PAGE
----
Saturday, June 21, 2014

The Other Face of the Spanish Monarchy

On the Proclamation of Felipe VI as the new King of Spain: reading under the surface, the untold story behind the media coverage: along the parade route and in front of the royal palace, few people actually showed up. Even less than on a normal shopping day on the Gran Via, according to the newspaper Público.

Note also the strong military and security presence during the event. And the fact that among the titles of the king is that of head of the Spanish military - he is still Franco's heir after all. 

The only thing significantly missing was a Mass, thank God. 

Not only were pro-republic demonstrations prohibited, so was the display of republican flags and even badges and T-shirts. There were several arrests on these grounds.

Missing from the ceremony was Cristina, one of the new king's sisters, whose husband is on trial for corruption, and who may be up for indictment herself. Just to play it safe, both sisters have been removed from the webpage of the royal family and have lost their titles as Infantas.  "Everything is perfectly normal," said through clenched teeth.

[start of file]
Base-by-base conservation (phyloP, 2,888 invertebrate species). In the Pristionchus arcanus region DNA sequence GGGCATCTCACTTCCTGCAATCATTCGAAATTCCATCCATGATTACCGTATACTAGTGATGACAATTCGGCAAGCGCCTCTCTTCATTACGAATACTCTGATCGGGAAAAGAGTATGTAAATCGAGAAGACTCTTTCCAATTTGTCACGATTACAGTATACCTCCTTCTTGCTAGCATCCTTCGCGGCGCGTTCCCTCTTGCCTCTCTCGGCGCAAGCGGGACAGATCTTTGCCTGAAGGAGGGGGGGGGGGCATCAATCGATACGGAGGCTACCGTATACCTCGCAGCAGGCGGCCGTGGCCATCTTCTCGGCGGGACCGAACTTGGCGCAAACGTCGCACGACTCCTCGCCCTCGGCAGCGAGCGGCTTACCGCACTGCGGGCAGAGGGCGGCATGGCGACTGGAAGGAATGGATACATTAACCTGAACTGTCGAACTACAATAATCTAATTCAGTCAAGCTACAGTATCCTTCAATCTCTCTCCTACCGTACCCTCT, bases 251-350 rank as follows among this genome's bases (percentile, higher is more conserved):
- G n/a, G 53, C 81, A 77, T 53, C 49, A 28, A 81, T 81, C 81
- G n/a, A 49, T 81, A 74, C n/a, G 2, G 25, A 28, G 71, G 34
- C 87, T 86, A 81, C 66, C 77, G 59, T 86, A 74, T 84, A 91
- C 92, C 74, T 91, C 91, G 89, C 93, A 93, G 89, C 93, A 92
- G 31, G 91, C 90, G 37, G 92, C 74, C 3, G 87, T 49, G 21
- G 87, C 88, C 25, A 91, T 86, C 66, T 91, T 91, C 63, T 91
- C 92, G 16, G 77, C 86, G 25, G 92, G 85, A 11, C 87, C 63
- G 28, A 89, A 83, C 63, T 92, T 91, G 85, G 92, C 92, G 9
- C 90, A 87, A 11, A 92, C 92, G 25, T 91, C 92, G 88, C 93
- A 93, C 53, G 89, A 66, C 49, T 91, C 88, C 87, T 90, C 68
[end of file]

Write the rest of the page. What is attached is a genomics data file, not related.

So the monarchy -and the political system it awkwardly supports- still gives an impression of vulnerability and insecurity, And reacts badly, with little tact, grace or generosity. Every day it looks less like a consensus and more like an imposition.

Together with the silencing of moves for Catalan and Basque independence. Lip-service to democracy, while the imperatives of state rule, with the cooperation of the mainstream press.

I heard live the ruling Catalan party's leader in Madrid,
Josep Antoni Duran i Lleida,  explain in Congress why they were abstaining from the vote for the abdication. He said that, unlike in the negotiations to create the post-Franco government 40 years ago, they had been shut out of the democratic process and silenced in their efforts to bring the democratic consensus up to date. 

Meanwhile, as the conservative government of Madrid avidly looks for the bones of Cervantes in an old convent, the bones of thousands shot at roadsides and cemetery walls during the Civil War and buried in ditches remain unattended by the government of that same party, despite survivors' calls for justice, dignity, remembrance. Who can then yet speak of forgiveness or normalcy? It is a time for struggle and confrontation. 

See my update: The Unsustainable Monarchy

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